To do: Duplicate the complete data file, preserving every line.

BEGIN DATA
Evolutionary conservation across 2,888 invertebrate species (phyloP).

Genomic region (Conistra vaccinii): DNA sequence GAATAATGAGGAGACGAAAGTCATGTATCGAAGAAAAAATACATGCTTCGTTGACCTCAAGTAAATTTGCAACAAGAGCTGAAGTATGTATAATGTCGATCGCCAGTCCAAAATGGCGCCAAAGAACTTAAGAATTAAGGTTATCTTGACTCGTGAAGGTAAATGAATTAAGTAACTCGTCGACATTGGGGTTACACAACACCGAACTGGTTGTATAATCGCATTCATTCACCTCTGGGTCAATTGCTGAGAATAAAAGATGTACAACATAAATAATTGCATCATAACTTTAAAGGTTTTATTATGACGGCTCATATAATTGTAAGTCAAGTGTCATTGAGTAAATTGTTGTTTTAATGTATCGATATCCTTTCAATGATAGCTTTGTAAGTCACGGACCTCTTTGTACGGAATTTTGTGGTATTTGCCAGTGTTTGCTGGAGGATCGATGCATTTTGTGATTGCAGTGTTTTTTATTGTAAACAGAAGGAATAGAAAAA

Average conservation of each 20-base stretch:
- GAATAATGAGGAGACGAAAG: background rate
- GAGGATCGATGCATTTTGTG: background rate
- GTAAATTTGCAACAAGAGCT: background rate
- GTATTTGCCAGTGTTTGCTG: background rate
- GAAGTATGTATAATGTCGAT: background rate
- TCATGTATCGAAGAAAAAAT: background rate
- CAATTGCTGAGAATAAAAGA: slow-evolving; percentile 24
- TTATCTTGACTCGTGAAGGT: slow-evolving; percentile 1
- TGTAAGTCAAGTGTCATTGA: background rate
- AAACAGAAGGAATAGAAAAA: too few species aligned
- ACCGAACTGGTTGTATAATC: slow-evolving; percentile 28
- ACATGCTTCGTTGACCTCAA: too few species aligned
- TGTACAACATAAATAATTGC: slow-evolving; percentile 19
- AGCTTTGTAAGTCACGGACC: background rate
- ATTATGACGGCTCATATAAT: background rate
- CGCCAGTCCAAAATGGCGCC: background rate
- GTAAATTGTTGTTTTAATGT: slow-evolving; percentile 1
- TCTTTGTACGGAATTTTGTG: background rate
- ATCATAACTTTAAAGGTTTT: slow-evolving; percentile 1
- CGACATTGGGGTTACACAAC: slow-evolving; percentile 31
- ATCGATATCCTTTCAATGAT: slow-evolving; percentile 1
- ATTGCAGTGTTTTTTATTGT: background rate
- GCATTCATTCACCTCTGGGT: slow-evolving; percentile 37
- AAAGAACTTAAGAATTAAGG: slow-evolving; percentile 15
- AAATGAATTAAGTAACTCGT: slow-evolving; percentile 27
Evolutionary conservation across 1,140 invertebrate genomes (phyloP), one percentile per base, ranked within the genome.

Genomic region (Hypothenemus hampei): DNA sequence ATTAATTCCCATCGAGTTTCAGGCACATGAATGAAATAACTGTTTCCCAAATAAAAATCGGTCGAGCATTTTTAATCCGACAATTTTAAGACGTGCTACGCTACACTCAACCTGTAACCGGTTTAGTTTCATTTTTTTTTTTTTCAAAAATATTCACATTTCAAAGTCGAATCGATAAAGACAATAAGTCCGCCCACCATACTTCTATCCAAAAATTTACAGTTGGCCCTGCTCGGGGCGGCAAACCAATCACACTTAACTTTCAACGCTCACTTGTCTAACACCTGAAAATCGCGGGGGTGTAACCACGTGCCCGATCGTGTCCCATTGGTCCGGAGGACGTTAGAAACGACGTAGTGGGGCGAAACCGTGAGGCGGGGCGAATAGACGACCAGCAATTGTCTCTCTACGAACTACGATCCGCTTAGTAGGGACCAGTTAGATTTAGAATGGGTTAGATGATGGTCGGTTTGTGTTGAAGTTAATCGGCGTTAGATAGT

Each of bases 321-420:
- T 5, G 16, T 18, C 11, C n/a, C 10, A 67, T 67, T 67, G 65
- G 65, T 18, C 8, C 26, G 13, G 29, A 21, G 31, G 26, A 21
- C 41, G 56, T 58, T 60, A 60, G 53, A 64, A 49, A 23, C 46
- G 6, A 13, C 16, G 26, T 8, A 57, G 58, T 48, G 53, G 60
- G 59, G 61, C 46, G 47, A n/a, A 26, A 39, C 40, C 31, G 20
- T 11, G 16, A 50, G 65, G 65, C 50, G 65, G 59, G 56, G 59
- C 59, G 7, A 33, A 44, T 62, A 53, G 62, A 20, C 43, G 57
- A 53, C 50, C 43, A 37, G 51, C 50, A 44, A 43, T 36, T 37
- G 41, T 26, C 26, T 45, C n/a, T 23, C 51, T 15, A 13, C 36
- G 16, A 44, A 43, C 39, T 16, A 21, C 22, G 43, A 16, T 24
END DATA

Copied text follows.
Evolutionary conservation across 2,888 invertebrate species (phyloP).

Genomic region (Conistra vaccinii): DNA sequence GAATAATGAGGAGACGAAAGTCATGTATCGAAGAAAAAATACATGCTTCGTTGACCTCAAGTAAATTTGCAACAAGAGCTGAAGTATGTATAATGTCGATCGCCAGTCCAAAATGGCGCCAAAGAACTTAAGAATTAAGGTTATCTTGACTCGTGAAGGTAAATGAATTAAGTAACTCGTCGACATTGGGGTTACACAACACCGAACTGGTTGTATAATCGCATTCATTCACCTCTGGGTCAATTGCTGAGAATAAAAGATGTACAACATAAATAATTGCATCATAACTTTAAAGGTTTTATTATGACGGCTCATATAATTGTAAGTCAAGTGTCATTGAGTAAATTGTTGTTTTAATGTATCGATATCCTTTCAATGATAGCTTTGTAAGTCACGGACCTCTTTGTACGGAATTTTGTGGTATTTGCCAGTGTTTGCTGGAGGATCGATGCATTTTGTGATTGCAGTGTTTTTTATTGTAAACAGAAGGAATAGAAAAA

Average conservation of each 20-base stretch:
- GAATAATGAGGAGACGAAAG: background rate
- GAGGATCGATGCATTTTGTG: background rate
- GTAAATTTGCAACAAGAGCT: background rate
- GTATTTGCCAGTGTTTGCTG: background rate
- GAAGTATGTATAATGTCGAT: background rate
- TCATGTATCGAAGAAAAAAT: background rate
- CAATTGCTGAGAATAAAAGA: slow-evolving; percentile 24
- TTATCTTGACTCGTGAAGGT: slow-evolving; percentile 1
- TGTAAGTCAAGTGTCATTGA: background rate
- AAACAGAAGGAATAGAAAAA: too few species aligned
- ACCGAACTGGTTGTATAATC: slow-evolving; percentile 28
- ACATGCTTCGTTGACCTCAA: too few species aligned
- TGTACAACATAAATAATTGC: slow-evolving; percentile 19
- AGCTTTGTAAGTCACGGACC: background rate
- ATTATGACGGCTCATATAAT: background rate
- CGCCAGTCCAAAATGGCGCC: background rate
- GTAAATTGTTGTTTTAATGT: slow-evolving; percentile 1
- TCTTTGTACGGAATTTTGTG: background rate
- ATCATAACTTTAAAGGTTTT: slow-evolving; percentile 1
- CGACATTGGGGTTACACAAC: slow-evolving; percentile 31
- ATCGATATCCTTTCAATGAT: slow-evolving; percentile 1
- ATTGCAGTGTTTTTTATTGT: background rate
- GCATTCATTCACCTCTGGGT: slow-evolving; percentile 37
- AAAGAACTTAAGAATTAAGG: slow-evolving; percentile 15
- AAATGAATTAAGTAACTCGT: slow-evolving; percentile 27
Evolutionary conservation across 1,140 invertebrate genomes (phyloP), one percentile per base, ranked within the genome.

Genomic region (Hypothenemus hampei): DNA sequence ATTAATTCCCATCGAGTTTCAGGCACATGAATGAAATAACTGTTTCCCAAATAAAAATCGGTCGAGCATTTTTAATCCGACAATTTTAAGACGTGCTACGCTACACTCAACCTGTAACCGGTTTAGTTTCATTTTTTTTTTTTTCAAAAATATTCACATTTCAAAGTCGAATCGATAAAGACAATAAGTCCGCCCACCATACTTCTATCCAAAAATTTACAGTTGGCCCTGCTCGGGGCGGCAAACCAATCACACTTAACTTTCAACGCTCACTTGTCTAACACCTGAAAATCGCGGGGGTGTAACCACGTGCCCGATCGTGTCCCATTGGTCCGGAGGACGTTAGAAACGACGTAGTGGGGCGAAACCGTGAGGCGGGGCGAATAGACGACCAGCAATTGTCTCTCTACGAACTACGATCCGCTTAGTAGGGACCAGTTAGATTTAGAATGGGTTAGATGATGGTCGGTTTGTGTTGAAGTTAATCGGCGTTAGATAGT

Each of bases 321-420:
- T 5, G 16, T 18, C 11, C n/a, C 10, A 67, T 67, T 67, G 65
- G 65, T 18, C 8, C 26, G 13, G 29, A 21, G 31, G 26, A 21
- C 41, G 56, T 58, T 60, A 60, G 53, A 64, A 49, A 23, C 46
- G 6, A 13, C 16, G 26, T 8, A 57, G 58, T 48, G 53, G 60
- G 59, G 61, C 46, G 47, A n/a, A 26, A 39, C 40, C 31, G 20
- T 11, G 16, A 50, G 65, G 65, C 50, G 65, G 59, G 56, G 59
- C 59, G 7, A 33, A 44, T 62, A 53, G 62, A 20, C 43, G 57
- A 53, C 50, C 43, A 37, G 51, C 50, A 44, A 43, T 36, T 37
- G 41, T 26, C 26, T 45, C n/a, T 23, C 51, T 15, A 13, C 36
- G 16, A 44, A 43, C 39, T 16, A 21, C 22, G 43, A 16, T 24